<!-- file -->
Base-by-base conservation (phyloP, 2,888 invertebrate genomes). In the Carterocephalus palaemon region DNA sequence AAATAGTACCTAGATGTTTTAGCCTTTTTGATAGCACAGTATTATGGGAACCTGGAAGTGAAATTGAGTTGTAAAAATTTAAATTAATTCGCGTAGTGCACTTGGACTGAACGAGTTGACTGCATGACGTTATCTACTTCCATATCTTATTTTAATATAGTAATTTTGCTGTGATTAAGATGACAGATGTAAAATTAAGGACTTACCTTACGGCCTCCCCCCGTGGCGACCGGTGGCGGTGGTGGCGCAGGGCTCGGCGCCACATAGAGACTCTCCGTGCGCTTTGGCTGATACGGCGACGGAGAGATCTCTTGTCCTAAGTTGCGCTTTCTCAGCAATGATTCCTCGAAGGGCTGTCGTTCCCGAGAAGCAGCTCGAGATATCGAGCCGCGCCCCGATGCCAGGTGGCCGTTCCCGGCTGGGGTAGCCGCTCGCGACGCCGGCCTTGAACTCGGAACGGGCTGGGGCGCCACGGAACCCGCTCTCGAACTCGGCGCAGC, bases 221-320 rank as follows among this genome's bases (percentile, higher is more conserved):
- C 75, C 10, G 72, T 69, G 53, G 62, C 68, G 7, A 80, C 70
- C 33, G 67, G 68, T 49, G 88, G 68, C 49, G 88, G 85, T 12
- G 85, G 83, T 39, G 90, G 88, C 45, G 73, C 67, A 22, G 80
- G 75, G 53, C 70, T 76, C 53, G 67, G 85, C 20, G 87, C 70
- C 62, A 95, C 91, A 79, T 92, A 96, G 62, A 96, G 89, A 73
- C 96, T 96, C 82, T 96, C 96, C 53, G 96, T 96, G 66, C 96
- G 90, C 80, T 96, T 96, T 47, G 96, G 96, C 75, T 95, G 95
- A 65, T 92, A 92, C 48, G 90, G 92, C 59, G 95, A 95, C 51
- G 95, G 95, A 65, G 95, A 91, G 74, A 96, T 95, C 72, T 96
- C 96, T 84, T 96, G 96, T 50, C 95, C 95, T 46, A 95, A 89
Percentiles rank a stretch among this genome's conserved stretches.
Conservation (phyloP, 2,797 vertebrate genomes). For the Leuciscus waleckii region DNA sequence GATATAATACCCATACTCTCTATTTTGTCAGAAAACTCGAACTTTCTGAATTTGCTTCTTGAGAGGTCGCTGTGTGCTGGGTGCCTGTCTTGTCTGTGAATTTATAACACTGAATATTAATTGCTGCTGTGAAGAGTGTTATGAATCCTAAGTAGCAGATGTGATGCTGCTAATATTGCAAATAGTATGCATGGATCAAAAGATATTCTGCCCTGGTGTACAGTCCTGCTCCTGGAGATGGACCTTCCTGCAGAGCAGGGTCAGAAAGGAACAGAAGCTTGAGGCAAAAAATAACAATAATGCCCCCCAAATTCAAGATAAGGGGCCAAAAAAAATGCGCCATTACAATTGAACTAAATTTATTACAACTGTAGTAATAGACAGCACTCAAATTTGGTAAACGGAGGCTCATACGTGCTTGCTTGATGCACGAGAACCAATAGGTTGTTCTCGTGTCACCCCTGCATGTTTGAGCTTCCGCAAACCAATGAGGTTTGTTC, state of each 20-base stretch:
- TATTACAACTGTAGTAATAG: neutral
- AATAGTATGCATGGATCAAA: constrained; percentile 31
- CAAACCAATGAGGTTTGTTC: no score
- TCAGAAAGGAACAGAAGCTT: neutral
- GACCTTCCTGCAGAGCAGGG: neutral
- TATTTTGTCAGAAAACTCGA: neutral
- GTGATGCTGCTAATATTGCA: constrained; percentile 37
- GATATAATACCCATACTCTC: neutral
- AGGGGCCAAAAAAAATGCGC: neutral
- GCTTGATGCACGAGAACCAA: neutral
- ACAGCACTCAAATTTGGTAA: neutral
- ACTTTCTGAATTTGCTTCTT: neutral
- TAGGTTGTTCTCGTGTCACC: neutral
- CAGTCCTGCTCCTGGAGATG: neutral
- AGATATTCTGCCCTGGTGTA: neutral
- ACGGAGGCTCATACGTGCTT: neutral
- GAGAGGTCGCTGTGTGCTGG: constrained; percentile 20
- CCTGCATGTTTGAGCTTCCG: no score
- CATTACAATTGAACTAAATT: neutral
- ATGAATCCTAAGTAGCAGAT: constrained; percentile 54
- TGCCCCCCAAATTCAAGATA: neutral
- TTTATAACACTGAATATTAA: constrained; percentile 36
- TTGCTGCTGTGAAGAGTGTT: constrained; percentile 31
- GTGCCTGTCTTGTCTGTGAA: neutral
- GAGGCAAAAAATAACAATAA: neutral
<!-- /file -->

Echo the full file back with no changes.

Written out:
Base-by-base conservation (phyloP, 2,888 invertebrate genomes). In the Carterocephalus palaemon region DNA sequence AAATAGTACCTAGATGTTTTAGCCTTTTTGATAGCACAGTATTATGGGAACCTGGAAGTGAAATTGAGTTGTAAAAATTTAAATTAATTCGCGTAGTGCACTTGGACTGAACGAGTTGACTGCATGACGTTATCTACTTCCATATCTTATTTTAATATAGTAATTTTGCTGTGATTAAGATGACAGATGTAAAATTAAGGACTTACCTTACGGCCTCCCCCCGTGGCGACCGGTGGCGGTGGTGGCGCAGGGCTCGGCGCCACATAGAGACTCTCCGTGCGCTTTGGCTGATACGGCGACGGAGAGATCTCTTGTCCTAAGTTGCGCTTTCTCAGCAATGATTCCTCGAAGGGCTGTCGTTCCCGAGAAGCAGCTCGAGATATCGAGCCGCGCCCCGATGCCAGGTGGCCGTTCCCGGCTGGGGTAGCCGCTCGCGACGCCGGCCTTGAACTCGGAACGGGCTGGGGCGCCACGGAACCCGCTCTCGAACTCGGCGCAGC, bases 221-320 rank as follows among this genome's bases (percentile, higher is more conserved):
- C 75, C 10, G 72, T 69, G 53, G 62, C 68, G 7, A 80, C 70
- C 33, G 67, G 68, T 49, G 88, G 68, C 49, G 88, G 85, T 12
- G 85, G 83, T 39, G 90, G 88, C 45, G 73, C 67, A 22, G 80
- G 75, G 53, C 70, T 76, C 53, G 67, G 85, C 20, G 87, C 70
- C 62, A 95, C 91, A 79, T 92, A 96, G 62, A 96, G 89, A 73
- C 96, T 96, C 82, T 96, C 96, C 53, G 96, T 96, G 66, C 96
- G 90, C 80, T 96, T 96, T 47, G 96, G 96, C 75, T 95, G 95
- A 65, T 92, A 92, C 48, G 90, G 92, C 59, G 95, A 95, C 51
- G 95, G 95, A 65, G 95, A 91, G 74, A 96, T 95, C 72, T 96
- C 96, T 84, T 96, G 96, T 50, C 95, C 95, T 46, A 95, A 89
Percentiles rank a stretch among this genome's conserved stretches.
Conservation (phyloP, 2,797 vertebrate genomes). For the Leuciscus waleckii region DNA sequence GATATAATACCCATACTCTCTATTTTGTCAGAAAACTCGAACTTTCTGAATTTGCTTCTTGAGAGGTCGCTGTGTGCTGGGTGCCTGTCTTGTCTGTGAATTTATAACACTGAATATTAATTGCTGCTGTGAAGAGTGTTATGAATCCTAAGTAGCAGATGTGATGCTGCTAATATTGCAAATAGTATGCATGGATCAAAAGATATTCTGCCCTGGTGTACAGTCCTGCTCCTGGAGATGGACCTTCCTGCAGAGCAGGGTCAGAAAGGAACAGAAGCTTGAGGCAAAAAATAACAATAATGCCCCCCAAATTCAAGATAAGGGGCCAAAAAAAATGCGCCATTACAATTGAACTAAATTTATTACAACTGTAGTAATAGACAGCACTCAAATTTGGTAAACGGAGGCTCATACGTGCTTGCTTGATGCACGAGAACCAATAGGTTGTTCTCGTGTCACCCCTGCATGTTTGAGCTTCCGCAAACCAATGAGGTTTGTTC, state of each 20-base stretch:
- TATTACAACTGTAGTAATAG: neutral
- AATAGTATGCATGGATCAAA: constrained; percentile 31
- CAAACCAATGAGGTTTGTTC: no score
- TCAGAAAGGAACAGAAGCTT: neutral
- GACCTTCCTGCAGAGCAGGG: neutral
- TATTTTGTCAGAAAACTCGA: neutral
- GTGATGCTGCTAATATTGCA: constrained; percentile 37
- GATATAATACCCATACTCTC: neutral
- AGGGGCCAAAAAAAATGCGC: neutral
- GCTTGATGCACGAGAACCAA: neutral
- ACAGCACTCAAATTTGGTAA: neutral
- ACTTTCTGAATTTGCTTCTT: neutral
- TAGGTTGTTCTCGTGTCACC: neutral
- CAGTCCTGCTCCTGGAGATG: neutral
- AGATATTCTGCCCTGGTGTA: neutral
- ACGGAGGCTCATACGTGCTT: neutral
- GAGAGGTCGCTGTGTGCTGG: constrained; percentile 20
- CCTGCATGTTTGAGCTTCCG: no score
- CATTACAATTGAACTAAATT: neutral
- ATGAATCCTAAGTAGCAGAT: constrained; percentile 54
- TGCCCCCCAAATTCAAGATA: neutral
- TTTATAACACTGAATATTAA: constrained; percentile 36
- TTGCTGCTGTGAAGAGTGTT: constrained; percentile 31
- GTGCCTGTCTTGTCTGTGAA: neutral
- GAGGCAAAAAATAACAATAA: neutral